Leaders of the American Legion in Maine say they’re troubled by a federal watchdog’s report released last week linking the VA Maine Healthcare System to nationwide issues with mental health services, and advocates are urging veterans to take concerns to service officers for help.

The Office of the Inspector General in the U.S. Department of Veterans Affairs identified problems with scheduling and short staffing last year that led to some patients not getting appointments for services or enduring long waits for mental health care at the veterans system based in Togus, which serves nearly 10,000 veterans statewide for conditions including post-traumatic stress disorder and depression.

Reaction from veterans’ advocates has been muted as groups digest the report after its release Wednesday, but the Maine American Legion issued a statement Monday saying it’s concerned by the findings from the federal agency, which concluded that the problems made it difficult to track whether patients had “unmet needs” and could have left veterans “slipping through the cracks” of the system.

“This situation, of course, needs to be corrected, and the resources necessary to make that happen should be put in place,” said Amedeo Lauria, the Legion’s head service officer at Togus. “We can’t have our veterans falling through the cracks for any reason.”

Gary Laweryson of Waldoboro, chairman of the Maine Veterans Coordinating Committee, a group of veterans service organizations, said he sensed from the report that mental health employees were frustrated with the care issues. However, he said the report could have reached stronger conclusions.

“If a veteran, after you jerk him out for a year and a half, commits suicide, then there’s some guilt that should be assigned to the people who jerk him out for a year and a half,” Laweryson said.


The federal probe was requested by former U.S. Rep. Mike Michaud, a Democrat who represented the 2nd District until earlier this year. Inspectors visited Togus in October.

Federal watchdogs said they didn’t substantiate most of the allegations that prompted the probe, including that staff were directed to omit information related to service-connected mental health conditions from records to limit the number of veterans seeking appointments. The report does not raise the specter of patients’ deaths resulting from any of the problems that were uncovered.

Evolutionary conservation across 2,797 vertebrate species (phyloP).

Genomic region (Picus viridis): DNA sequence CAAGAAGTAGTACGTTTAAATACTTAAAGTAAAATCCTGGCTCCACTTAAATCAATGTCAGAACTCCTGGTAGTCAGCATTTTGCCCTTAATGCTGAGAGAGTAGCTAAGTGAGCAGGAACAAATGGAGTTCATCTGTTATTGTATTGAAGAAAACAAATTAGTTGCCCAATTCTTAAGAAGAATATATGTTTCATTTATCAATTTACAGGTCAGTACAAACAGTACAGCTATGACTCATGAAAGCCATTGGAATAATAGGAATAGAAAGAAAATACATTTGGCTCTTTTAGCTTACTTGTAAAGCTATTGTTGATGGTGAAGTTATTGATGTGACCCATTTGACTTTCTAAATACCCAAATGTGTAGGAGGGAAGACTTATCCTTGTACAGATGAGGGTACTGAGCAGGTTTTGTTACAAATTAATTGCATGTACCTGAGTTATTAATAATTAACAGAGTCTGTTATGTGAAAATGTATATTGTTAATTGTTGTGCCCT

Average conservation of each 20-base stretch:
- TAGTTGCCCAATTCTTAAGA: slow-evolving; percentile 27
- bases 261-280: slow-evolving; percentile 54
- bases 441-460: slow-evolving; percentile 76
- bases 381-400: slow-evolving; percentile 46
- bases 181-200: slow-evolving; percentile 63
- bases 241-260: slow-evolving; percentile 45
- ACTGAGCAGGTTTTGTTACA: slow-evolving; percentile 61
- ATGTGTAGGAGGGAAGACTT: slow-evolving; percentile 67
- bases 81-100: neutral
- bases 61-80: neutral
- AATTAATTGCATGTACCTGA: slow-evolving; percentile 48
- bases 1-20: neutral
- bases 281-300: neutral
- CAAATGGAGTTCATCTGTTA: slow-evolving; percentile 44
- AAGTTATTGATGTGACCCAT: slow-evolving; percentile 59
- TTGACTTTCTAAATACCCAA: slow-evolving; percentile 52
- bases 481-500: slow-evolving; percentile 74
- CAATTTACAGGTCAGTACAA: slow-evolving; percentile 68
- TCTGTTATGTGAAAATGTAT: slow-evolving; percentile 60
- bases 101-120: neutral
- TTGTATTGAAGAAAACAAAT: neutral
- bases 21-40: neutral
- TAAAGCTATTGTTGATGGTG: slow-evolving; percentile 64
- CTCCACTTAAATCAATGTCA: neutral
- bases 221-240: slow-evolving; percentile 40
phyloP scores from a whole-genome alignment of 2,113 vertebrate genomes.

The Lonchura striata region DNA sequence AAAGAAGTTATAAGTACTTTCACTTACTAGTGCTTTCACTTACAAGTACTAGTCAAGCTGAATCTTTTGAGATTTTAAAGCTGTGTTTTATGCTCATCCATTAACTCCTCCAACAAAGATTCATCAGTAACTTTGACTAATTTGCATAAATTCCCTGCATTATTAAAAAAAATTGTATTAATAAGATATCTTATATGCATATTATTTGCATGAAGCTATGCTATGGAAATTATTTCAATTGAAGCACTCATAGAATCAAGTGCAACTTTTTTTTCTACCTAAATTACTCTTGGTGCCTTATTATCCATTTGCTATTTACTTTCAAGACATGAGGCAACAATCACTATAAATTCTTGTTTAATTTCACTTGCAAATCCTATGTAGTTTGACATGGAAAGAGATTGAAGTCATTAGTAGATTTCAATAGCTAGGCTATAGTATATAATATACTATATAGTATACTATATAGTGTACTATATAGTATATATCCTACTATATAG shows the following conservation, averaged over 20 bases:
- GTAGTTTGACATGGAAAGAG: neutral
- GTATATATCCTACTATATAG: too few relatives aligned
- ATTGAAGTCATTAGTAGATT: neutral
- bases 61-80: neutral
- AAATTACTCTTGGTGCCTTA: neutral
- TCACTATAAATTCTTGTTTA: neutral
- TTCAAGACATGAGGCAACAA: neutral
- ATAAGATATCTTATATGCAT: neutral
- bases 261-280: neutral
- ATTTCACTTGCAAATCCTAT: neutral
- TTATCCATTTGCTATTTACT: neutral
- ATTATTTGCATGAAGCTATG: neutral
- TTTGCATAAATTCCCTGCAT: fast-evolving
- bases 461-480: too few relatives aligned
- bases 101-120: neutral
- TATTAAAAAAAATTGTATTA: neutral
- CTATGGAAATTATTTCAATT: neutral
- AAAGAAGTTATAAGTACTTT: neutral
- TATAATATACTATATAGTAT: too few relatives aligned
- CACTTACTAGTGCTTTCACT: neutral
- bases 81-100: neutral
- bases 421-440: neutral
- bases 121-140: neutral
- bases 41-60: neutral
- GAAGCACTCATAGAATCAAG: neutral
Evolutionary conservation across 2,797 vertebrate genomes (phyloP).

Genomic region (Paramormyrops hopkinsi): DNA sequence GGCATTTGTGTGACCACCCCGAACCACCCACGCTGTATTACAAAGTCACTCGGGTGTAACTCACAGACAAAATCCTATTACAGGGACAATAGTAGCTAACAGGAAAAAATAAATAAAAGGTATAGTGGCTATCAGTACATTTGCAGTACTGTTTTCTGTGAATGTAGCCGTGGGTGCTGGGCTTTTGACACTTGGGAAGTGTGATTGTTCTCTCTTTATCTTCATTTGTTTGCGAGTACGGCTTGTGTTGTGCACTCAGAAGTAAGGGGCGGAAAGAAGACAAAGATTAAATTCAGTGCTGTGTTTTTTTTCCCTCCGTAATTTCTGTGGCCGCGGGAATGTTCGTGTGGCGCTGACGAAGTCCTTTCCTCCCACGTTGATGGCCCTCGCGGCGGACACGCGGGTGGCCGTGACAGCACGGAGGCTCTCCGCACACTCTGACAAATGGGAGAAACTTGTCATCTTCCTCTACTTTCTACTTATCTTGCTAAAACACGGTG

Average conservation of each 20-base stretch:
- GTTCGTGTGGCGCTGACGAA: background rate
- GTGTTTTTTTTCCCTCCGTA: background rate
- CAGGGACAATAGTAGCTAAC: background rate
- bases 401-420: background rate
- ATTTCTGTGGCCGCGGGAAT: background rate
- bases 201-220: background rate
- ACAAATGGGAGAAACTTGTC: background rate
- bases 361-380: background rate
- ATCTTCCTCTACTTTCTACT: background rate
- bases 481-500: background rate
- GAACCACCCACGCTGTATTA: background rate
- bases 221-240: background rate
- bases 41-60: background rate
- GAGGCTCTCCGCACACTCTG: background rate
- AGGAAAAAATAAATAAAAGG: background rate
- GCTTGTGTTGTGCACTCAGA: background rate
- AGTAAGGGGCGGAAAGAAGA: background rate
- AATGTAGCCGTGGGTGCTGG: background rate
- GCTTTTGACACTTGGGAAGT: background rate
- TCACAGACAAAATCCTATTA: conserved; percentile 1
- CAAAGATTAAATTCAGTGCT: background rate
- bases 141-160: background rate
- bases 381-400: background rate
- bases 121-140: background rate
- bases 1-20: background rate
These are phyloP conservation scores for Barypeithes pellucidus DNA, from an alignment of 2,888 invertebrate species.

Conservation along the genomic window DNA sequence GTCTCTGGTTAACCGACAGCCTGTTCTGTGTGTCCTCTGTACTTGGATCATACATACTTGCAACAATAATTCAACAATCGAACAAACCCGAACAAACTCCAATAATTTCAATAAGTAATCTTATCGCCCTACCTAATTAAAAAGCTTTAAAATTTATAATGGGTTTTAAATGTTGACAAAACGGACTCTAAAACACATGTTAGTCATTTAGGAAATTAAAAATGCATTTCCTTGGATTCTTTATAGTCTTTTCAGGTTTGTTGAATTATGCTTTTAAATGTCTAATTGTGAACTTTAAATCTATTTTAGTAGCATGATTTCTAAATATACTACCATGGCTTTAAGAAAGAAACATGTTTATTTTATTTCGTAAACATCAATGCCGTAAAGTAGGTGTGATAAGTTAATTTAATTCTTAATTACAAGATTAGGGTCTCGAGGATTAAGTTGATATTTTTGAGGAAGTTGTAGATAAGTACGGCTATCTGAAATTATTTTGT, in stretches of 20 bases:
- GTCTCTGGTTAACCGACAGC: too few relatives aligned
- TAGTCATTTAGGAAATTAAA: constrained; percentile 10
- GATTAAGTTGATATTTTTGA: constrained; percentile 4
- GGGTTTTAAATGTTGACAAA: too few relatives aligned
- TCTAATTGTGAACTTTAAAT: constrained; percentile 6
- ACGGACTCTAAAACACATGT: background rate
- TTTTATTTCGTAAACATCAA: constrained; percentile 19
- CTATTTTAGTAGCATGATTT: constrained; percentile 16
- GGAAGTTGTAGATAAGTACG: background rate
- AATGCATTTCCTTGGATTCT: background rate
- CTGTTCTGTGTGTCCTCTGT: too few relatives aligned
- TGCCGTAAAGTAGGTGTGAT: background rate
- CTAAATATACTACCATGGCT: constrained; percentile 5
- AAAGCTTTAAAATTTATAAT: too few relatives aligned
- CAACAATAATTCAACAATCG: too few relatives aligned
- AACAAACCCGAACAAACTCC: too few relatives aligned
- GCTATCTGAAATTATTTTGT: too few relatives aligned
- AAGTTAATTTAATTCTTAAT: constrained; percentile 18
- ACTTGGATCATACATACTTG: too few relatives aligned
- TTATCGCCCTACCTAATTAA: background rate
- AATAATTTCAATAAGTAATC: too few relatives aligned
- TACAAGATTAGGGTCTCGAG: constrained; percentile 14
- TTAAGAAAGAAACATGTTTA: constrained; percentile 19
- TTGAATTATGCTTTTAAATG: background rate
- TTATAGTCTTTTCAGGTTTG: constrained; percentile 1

The Kennebec Journal first reported the allegations against Togus in November amid revelations of staffing shortages there. From 2011 to 2014, requests for mental health appointments rose 30 percent, while staffing fluctuated from 72 to 80 from 2012 to 2014, according to the hospital.

Togus Director Ryan Lilly said last week that some of the problems have been fixed, and the system agreed to fix others by September’s end. Also, Togus was authorized to hire 17 new mental health employees earlier this year.

Robert Harris, an Army veteran and former VA chaplain who lives in Farmingdale, said that until October and despite asking, he had gone two years without seeing a therapist for his PTSD. But after that, appointments opened, and he began sessions before Christmas.

“Now, I’m down to every three weeks,” said Harris, also the president of a PTSD support group that meets at Togus. “I feel like I’m getting better.”


The report found scheduling problems at Togus mirroring those at veterans hospitals nationwide that produced a scandal last year, saying employees didn’t enter appointment requests for some patients who weren’t willing to be seen within 14 days, the VA benchmark for a comprehensive examination for first-time patients. Employees were directed at times not to log referrals in their computerized system.

The contents of the report drew ire from Maine’s members of Congress, with Rep. Bruce Poliquin, a Republican from the 2nd District, saying “Togus has failed” to give veterans deserved care. Poliquin also said he was assured by Togus executives during a tour in February that inspectors “would find no issues” there.

U.S. Rep. Chellie Pingree, a Democrat from the 1st District, said “it’s clear that some things need to change” at Togus.

But Ronald Brodeur of Chelsea, treasurer of the Maine department of Disabled American Veterans, thought that criticism was hasty. He said the report wasn’t “earth-shattering” and from what he could see, there was no “evil intent.”

Lilly attributed mistakes to “an outdated scheduling system or a lack of understanding” of administrative rules.

“Overall, I think the report was good,” Brodeur said. “I think it gave Togus some things to adjust and put some more emphasis on.”

He said he’d still recommend services at Togus to any veteran. The Legion encouraged veterans to bring concerns to a service officer for help, saying “veterans should never be required to accept less than world class treatment by the VA.”

Harris agreed, saying the paperwork and many buildings at Togus housing different services can be daunting for veterans new to the system.

“The country boys don’t always know how to relate to that,” he said. “You need a good guy.”

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